Should You Test for Radon When Buying a Home?
(Originally published November 7, 2019)
In short...Yes. In long...also yes. Although it may seem unnecessary at the time or an added expense during an already expensive process, the risks of not testing for Radon far outweigh the short-term relief of not doing so.
A little background on Radon:
Radon gas is the number one cause of lung cancer among non-smokers. In New York alone, 900 to 1,000 people die of radon-induced lung cancer every year, according to the EPA.
Is a naturally occurring gas and a known carcinogen
Seeps out of nearby rocks, soil, and water to accumulate in the indoor spaces of our home
Enters through cracks and other openings in the home’s foundation and can remain trapped there, especially during the winter months when windows and doors are kept closed
Has no immediate signs of exposure, and symptoms can take years to present themselves. You could be inhaling high levels of the gas without knowing it
Which homes are at risk for Radon?:
Any home can have a radon problem, whether it be new or old, well sealed or drafty, and with or without basements. New York has areas with higher than average Radon levels.
30% of tested New York homes have radon levels that exceed the EPA action level
50% or more of reported levels in multiple counties exceed the EPA action level
The EPA strongly recommends that you obtain the indoor radon level of a home if you are a home buyer or a #homeseller, as well as if the home you are currently living in has not yet been tested. Studies show that 50% of radon tests are administered incorrectly. It is therefore a good idea to get in touch with an air quality professional. Having a trained professional, such as Maypole, test your home for radon can provide you with accurate and fast results that go a long way towards detailing the quality of the air you are breathing.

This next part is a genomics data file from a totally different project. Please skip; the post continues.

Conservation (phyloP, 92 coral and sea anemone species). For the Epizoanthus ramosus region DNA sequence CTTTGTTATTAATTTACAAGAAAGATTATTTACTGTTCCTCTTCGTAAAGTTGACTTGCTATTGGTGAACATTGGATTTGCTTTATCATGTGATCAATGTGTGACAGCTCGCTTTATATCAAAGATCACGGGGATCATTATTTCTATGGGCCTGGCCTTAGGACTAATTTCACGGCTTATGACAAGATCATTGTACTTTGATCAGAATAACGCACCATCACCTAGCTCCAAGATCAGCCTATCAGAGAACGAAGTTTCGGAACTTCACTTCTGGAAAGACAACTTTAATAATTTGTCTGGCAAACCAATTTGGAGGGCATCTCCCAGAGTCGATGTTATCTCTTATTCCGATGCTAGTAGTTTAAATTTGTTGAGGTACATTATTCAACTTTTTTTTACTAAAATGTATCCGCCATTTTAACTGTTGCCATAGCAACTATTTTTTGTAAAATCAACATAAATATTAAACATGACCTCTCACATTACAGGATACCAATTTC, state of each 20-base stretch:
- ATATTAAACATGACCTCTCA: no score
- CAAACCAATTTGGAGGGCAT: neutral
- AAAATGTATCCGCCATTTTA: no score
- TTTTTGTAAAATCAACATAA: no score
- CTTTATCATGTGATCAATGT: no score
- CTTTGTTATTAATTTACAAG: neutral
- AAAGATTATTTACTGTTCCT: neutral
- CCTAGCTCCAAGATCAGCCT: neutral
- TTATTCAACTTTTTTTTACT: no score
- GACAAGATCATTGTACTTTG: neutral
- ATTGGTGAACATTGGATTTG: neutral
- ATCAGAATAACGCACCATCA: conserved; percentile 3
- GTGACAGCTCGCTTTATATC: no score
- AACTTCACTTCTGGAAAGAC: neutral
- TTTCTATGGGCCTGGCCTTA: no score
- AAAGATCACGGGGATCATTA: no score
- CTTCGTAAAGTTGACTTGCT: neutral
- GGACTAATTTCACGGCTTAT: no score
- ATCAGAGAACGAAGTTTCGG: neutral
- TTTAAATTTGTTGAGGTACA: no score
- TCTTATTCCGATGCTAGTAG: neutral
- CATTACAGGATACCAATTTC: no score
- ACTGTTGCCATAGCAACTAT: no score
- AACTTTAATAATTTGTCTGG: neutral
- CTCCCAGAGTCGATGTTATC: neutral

What levels are safe? The EPA has set an action level for radon of 4pCi/L. However, most scientists agree that this level is much too high and is not a health-based standard.
The U.S. national average for outdoor radon levels is 0.4pCi/L which can be considered a health-based action level. A good guideline is to keep the level under 1pCi/L and as close to the outdoor level as possible. That being said, it is widely accepted by experts that there is no "safe" level or radon gas exposure.
What should you do if you have Radon in your home?
Thankfully, Radon reduction systems are considered affordable and highly effective, with the ability to reduce radon levels in your home by up to 99 percent. Some common mitigation systems include:
In conclusion, there are currently no regulations requiring a #homebuyer to test for Radon prior to purchasing a home. The best we can do for now is to educate the general public as much as possible to the importance of having this test performed.
For more information regarding buying or selling a home